Dani & Debora Gurgel Quarteto

Garra is the Portuguese word for claw. It also means – the strength to get things done. Garra is the title song and name of the new CD by DDG4, the nickname of the Dani & Debora Gurgel Quartet, based in São Paulo, Brazil. Dani and her team, between recordings, tours, social media and video productions, certainly get things done.

“I would say it’s the happiest album we’ve ever done with this quartet. All songs are luminous, everything is in a happy mood,” says the singer Dani Gurgel.

“All of our DDG4 records are recorded live in the studio, including myself. That’s the take. So we usually record it in two days. No overdubs or retuning or correcting or anything. It’s as it is. We rehearse a lot before recording and so it flows.”

Freshness and lightness of touch are words that come to mind when listening to DDG4. The music is tight and intimate, relaxing yet invigorating. The rhythms are unmistakably Brazilian, with strong Jazz influences, tinged with references to World Music and Pop.

Dani sings, her mother Debora plays piano, Dani’s husband – Thiago Rabello – is on drums and a close friend Sidiel Vieira plays acoustic.

Dani explains: “We always feel like a family when on free time during tours. There have been trips on which my father and sister and also Thiago’s parents have come with us, and it feels like a family trip. Thiago says, ‘look, this is my mother-in-law, who could have a better mother-in-law’. Usually people make a lot of fun of mothers-in-law. But during the show and during rehearsals and producing an album, we are all absolute professionals. We soon figured out, that if we weren’t it wouldn’t work.”

But work it does. Debora Gurgel displays her Jazz based talents on the piano with masterly ease. Thiago Rabello, who is also producer, provides driving but subtle rhythms on drums. Sidiel Vieira caresses and coaxes his double bass with great feel and humour. When Dani Gurgel sings with her quartet, it is as if they are all enjoying an afternoon in their living room, whilst producing accomplished and original music. Dani’s voice can be quiet and thoughtful, even coquettish. Then suddenly she is scatting with breathtaking precision.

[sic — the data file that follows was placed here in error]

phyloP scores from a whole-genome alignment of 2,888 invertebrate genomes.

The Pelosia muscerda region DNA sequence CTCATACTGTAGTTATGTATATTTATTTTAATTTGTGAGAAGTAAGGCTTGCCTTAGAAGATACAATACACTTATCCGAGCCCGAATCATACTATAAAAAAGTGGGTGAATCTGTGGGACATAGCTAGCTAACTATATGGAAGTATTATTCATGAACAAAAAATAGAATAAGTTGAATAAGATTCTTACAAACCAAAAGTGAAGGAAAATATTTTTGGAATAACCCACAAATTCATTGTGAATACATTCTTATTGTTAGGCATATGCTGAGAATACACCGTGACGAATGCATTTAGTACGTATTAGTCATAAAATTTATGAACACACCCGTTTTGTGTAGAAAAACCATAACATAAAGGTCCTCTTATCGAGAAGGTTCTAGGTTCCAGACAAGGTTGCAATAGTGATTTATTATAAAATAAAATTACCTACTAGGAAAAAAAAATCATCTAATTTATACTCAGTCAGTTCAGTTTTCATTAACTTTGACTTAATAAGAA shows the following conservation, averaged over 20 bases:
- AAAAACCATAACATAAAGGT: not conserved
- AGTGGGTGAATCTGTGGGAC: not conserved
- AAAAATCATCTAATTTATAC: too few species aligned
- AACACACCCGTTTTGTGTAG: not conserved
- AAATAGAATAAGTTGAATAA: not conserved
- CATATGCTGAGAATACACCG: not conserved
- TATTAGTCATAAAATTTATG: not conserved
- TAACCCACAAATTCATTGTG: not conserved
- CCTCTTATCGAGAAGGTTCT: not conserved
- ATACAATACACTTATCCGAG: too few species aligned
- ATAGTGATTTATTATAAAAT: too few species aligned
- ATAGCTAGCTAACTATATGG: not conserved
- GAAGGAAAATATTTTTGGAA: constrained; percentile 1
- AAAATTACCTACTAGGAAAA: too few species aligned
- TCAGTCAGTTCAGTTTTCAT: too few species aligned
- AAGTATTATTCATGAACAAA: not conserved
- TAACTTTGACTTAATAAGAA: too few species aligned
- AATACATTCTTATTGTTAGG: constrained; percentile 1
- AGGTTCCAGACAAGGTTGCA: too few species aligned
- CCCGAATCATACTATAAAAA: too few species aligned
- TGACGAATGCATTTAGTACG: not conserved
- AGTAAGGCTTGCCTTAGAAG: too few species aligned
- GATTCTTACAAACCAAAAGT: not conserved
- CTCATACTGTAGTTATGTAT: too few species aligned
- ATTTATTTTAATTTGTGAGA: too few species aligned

“When I started I was playing saxophone for a very long time, so I wanted to be able to do everything that I did on a saxophone with my voice. I started to scat with the melodies. It was so natural to sing everything I already played. I scat, not just to have some different melodies, but to add different sounds to the rest of the music.”

When scatting Dani makes the sounds relevant to the song. “In Portuguese, I’m looking for something that sounds like Portuguese, but Danceio the second song in the new CD is inspired by African rhythms and there is a very different scatting, with some clicking. That song has a different feel.”

Dani Gurgel writes most her songs and music in partnership with Debora. Many come from listening to the stories of the people the quartet meet on tour, “…how they live and what their homes are like, how they pray and everything.”